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Oberlin College Rips Up Bill Cosby’s Honorary Degree

CREDIT: AP PHOTO/PHELAN M. EBENHACK, FILE
CREDIT: AP PHOTO/PHELAN M. EBENHACK, FILE

Oberlin College is rescinding the honorary degree it gave to Bill Cosby in 2010, the school announced Friday.

“Mr. Cosby’s admitted actions are not congruent with Oberlin College’s commitment to supporting survivors of sexualized violence, as reflected in its sexual misconduct policy, and do not epitomize the high standards Oberlin considers in awarding honorary degrees,” college President Marvin Krislov said in a press release, apparently referring to a 2005 deposition unsealed earlier this year in which Cosby admitted to giving women Quaaludes. For that reason, Krislov said, the school’s board voted on December 4 to take back a doctorate of humanities Cosby received five years ago.

The decision is something of a reversal for the small Midwestern school famous for academic rigor and leftist politics.

The trustees of the Ohio liberal arts college had rejected a call to revoke Cosby’s degree just two months earlier. Non-faculty staffers at the school had written to the board requesting the action, but were denied. “While the Board ultimately declined to take action at this time, it will continue to monitor the situation closely,” board chair Clyde McGregor wrote of the board’s October meeting.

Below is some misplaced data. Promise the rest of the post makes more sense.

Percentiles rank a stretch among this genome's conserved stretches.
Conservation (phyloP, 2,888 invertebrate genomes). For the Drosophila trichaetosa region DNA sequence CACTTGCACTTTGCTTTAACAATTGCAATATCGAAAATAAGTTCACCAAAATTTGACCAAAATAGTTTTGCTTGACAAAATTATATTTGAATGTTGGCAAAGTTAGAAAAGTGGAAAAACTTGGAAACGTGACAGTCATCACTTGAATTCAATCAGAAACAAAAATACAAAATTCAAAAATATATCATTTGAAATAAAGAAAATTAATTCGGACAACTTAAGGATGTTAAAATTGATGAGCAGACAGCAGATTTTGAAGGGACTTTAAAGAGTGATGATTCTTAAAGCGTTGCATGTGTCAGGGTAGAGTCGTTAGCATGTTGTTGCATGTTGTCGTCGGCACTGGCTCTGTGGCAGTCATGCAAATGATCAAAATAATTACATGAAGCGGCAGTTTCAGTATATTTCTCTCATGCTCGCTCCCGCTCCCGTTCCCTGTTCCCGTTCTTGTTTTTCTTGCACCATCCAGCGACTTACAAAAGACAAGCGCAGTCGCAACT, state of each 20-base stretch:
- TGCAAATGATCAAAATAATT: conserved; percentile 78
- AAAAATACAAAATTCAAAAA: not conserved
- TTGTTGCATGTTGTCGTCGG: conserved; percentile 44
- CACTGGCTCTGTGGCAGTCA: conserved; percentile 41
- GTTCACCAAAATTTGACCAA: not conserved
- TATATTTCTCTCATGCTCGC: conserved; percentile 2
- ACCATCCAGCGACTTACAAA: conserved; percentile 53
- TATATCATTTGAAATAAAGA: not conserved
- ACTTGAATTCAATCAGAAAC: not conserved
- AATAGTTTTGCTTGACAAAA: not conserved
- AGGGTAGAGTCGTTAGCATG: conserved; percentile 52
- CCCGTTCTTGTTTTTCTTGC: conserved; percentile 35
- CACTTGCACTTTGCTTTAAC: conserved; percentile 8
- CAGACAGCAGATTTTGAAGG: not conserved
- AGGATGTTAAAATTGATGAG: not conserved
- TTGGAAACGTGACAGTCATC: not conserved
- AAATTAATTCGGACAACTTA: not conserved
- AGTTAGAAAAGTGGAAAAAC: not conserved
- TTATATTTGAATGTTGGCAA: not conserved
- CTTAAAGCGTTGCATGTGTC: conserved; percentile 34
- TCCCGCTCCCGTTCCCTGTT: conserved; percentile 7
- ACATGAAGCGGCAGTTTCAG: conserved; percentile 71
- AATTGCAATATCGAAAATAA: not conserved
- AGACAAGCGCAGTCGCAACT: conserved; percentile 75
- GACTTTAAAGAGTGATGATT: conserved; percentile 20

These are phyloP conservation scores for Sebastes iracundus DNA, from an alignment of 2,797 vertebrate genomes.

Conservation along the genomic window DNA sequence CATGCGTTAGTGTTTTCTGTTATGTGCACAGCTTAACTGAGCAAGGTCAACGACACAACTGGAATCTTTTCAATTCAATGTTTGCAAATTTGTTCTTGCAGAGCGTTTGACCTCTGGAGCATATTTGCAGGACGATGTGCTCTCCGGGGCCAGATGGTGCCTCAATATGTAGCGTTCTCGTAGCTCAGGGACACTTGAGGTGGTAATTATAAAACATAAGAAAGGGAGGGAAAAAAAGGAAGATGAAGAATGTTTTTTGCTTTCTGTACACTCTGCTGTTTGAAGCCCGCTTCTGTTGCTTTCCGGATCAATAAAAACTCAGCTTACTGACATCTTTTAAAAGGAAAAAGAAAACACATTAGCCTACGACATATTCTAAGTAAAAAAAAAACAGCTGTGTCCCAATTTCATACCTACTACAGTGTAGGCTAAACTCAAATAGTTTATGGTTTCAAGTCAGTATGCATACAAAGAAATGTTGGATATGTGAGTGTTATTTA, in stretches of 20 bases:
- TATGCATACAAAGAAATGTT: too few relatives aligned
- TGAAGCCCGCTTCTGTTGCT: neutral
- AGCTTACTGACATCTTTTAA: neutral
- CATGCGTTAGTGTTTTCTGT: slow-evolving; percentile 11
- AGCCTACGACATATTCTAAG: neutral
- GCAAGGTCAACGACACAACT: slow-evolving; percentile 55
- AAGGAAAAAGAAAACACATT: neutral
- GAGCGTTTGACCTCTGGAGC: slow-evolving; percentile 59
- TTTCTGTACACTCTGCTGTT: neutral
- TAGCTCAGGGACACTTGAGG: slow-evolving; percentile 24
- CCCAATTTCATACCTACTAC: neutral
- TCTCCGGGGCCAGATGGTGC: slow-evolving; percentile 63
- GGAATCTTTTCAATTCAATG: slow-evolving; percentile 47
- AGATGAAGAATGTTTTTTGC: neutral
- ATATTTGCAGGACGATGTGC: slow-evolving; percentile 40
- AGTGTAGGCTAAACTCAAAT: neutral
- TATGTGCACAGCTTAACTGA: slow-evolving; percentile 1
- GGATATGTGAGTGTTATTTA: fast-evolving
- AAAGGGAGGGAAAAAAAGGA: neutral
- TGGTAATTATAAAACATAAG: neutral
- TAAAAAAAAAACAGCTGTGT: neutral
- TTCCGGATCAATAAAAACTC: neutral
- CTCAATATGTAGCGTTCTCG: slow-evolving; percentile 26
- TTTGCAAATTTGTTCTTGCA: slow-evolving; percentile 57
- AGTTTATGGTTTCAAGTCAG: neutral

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Cosby collected a litany of honorary degrees from schools all around the country. A growing number of those schools are tearing them up now. Boston University, Occidental College, Swarthmore College, John Jay College, Fordham University, Brown University, Drexel University, Baylor University, and many others have taken similar action. Several other schools have declined to do so thus far, either citing policy against rescinding honorary degrees or saying the matter remained under consideration.

Dozens of women have accused Cosby of sexual assault by way of sedative drugs over the years. Their assertions were largely ignored for a decade but have boiled over again in the past year, thanks in large part to comedian Hannibal Burress.

In July, the New York Times published excerpts of a deposition Cosby gave in 2005 as part of a lawsuit by Andrea Constand, one of more than 50 alleged Cosby victims who say he raped them in the 1960s and ’70s. Cosby says in the deposition that he had seven different prescriptions for Quaalude, a powerful sedative made familiar to movie audiences in a far less harrowing context by 2014’s The Wolf of Wall Street.

Cosby has described it as a popular party drug in those days, and denies using it to incapacitate women and violate them. He has never been charged with a crime in relation to any of the allegations. But the deposition has served to corroborate the central claim common to Cosby rape accusations — that he drugged young women repeatedly — for many observers.

The once-beloved comic and actor has continued to deny all rape allegations against him. At the start of this week, he countersued seven of his accusers for what his lawyers call character assassination.